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Chemistry Is Key to Mercury Levels in Saltwater Fish

By Eddy Ball
August 2010

Heileen Hsu-Kim, Ph.D.
Hsu-Kim, shown in her lab, conceived the study, supervised the research, and carried out speciation calculations. (Photo courtesy of Duke University Photography)

Tong Zhang
Tong Zhang carried out all experiments and data analysis. The experiments were part of the work on her thesis topic, " Role of sulfur-coordination on rates of mercury methylation and demethylation." (Photo courtesy of Heileen Hsu-Kim and Duke University)

Saltwater fish, especially large ones higher up in the food chain, are known to contain high levels of methylmercury even though seawater contains very low levels as compared to fresh water. For that reason, the U.S. Food and Drug Administration advisory( ) Exit NIEHS on mercury in fish cautions against any consumption of Shark, Swordfish, King Mackerel, or Tilefish by women who may become pregnant, pregnant women, nursing mothers, and young children.

A new study by NIEHS-funded researchers at Duke University reports on the chemistry of methylmercury (MeHg) degradation in the environment and could explain how this organometal persists in seawater.

Published online in the journal Nature Geoscience, the findings ( Exit NIEHS point to the benefits of more research into how the differences between the rates of photodecomposition of MeHg in fresh and saltwater environments affect accumulation of MeHg in the tissues of fish and shellfish - and ultimately the humans who may endanger their health by consuming them.

Sunlight and dissolved organic matter speed up degradation

"The most common way nature turns methylmercury into a less toxic form is through sunlight," said principal investigator Heileen Hsu-Kim, Ph.D.( Exit NIEHS, in a June 27 press release issued by Duke University. "When it [MeHg] is attached to dissolved organic matter, like decayed plants or animal matter, sunlight more readily breaks down the methylmercury.

"However, in seawater, the methylmercury remains tightly bonded to the chloride, where sunlight does not degrade it as easily," Hsu-Kim explained. "In this form, methylmercury can then be ingested by marine animals."

In the experiments that led to publication of their study, Hsu-Kim and first author Tong Zhang, a doctoral student in Hsu-Kim's research group( Exit NIEHS, tested the effects of photoreactive intermediates on the decomposition of MeHg by sunlight. Sunlight falling on dissolved organic matter generates a highly reactive form of dissolved oxygen that drives the process of photolytic degradation.

The researchers measured decomposition rates of different MeHg-ligand complexes in saltwater and freshwater. They calculated and compared the degradation rates of MeHg linked to sulfur-containing ligands, such as glutathione. mercaptoacetate, and humic acid that are found in freshwater, to the rates of MeHg-chloride complexes that predominate in saltwater.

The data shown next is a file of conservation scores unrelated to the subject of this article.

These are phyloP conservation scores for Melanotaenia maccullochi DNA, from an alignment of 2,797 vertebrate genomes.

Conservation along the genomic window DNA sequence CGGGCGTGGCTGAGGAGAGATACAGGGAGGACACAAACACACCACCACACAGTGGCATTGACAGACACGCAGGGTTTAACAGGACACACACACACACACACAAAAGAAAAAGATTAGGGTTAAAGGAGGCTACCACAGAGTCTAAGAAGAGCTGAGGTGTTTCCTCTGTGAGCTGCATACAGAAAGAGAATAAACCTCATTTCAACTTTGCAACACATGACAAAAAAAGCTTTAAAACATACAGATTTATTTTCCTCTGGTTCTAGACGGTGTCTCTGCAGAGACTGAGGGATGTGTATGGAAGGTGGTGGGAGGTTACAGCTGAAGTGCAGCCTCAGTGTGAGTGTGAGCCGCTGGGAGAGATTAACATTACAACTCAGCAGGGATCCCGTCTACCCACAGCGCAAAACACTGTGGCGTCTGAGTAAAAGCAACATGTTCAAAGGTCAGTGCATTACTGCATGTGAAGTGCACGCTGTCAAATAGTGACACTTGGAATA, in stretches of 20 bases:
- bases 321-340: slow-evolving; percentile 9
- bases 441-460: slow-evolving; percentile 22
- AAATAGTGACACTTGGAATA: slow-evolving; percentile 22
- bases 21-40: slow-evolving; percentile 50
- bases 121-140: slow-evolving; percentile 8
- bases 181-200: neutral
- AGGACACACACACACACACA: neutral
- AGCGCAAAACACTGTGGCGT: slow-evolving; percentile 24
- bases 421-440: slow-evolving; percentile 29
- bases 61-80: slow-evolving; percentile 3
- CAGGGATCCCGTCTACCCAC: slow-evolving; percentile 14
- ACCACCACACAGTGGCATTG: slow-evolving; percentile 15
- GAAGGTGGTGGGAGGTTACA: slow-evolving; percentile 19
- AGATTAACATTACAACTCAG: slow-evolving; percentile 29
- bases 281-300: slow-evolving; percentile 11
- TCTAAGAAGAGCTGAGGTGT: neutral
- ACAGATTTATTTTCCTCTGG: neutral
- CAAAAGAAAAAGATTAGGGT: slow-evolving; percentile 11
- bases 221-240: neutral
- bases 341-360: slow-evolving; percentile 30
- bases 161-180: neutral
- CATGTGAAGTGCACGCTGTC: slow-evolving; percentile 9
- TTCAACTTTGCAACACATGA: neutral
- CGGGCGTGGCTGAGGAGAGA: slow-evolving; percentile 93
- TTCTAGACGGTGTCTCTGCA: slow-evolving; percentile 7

According to the researchers, the rates of decomposition in freshwater with high enough concentrations of humic acid were relatively rapid, while MeHg photodecomposition rates in saltwater were considerably slower, by at least an order of magnitude. These differences help explain why the lower concentrations of MeHg present in saltwater actually pose a greater risk to health because of their persistence in the marine environment.

Public health implications of understanding photodecomposition

The authors point to the public health implications of mercury concentrations in saltwater fish. "The exposure rate of mercury in the U.S. is quite high," Hsu-Kim explained. "A recent epidemiological survey found that up to 8 percent of women had mercury levels higher than national guidelines. Since humans are on the top of the food chain, any mercury in our food accumulates in our body."

The researchers are hopeful that this kind of research may lead to secondary prevention measures to limit exposure to MeHg. "With this new understanding of how photodemethylation occurs, we can improve efforts to predict mercury cycling in the aquatic environment and prevent bioaccumulation of MeHg in food webs," they concluded.

The research by Hsu-Kim and Zhang is the latest of nearly 70 publications associated with the NIEHS grant to principal investigator Richard Di Giulio, Ph.D., for the Center for Comparative Biology of Vulnerable Populations at Duke. The grant is administered by NIEHS Program Administrator Les Reinlib, Ph.D.

"The Duke Center works with federally-supported investigators to try to understand why certain people develop disease when challenged with environmental agents and others remain healthy," Reinlib said. "This study extends the Center's focus on biological, physiological, and social aspects of vulnerability that may alter the effect of environmental toxins on human health."

Citation: Zhang T, Hsu-Kim H( Exit NIEHS. 2010. Photolytic degradation of methylmercury enhanced by binding to natural organic ligands. Nat Geosci 3(7):473-476.

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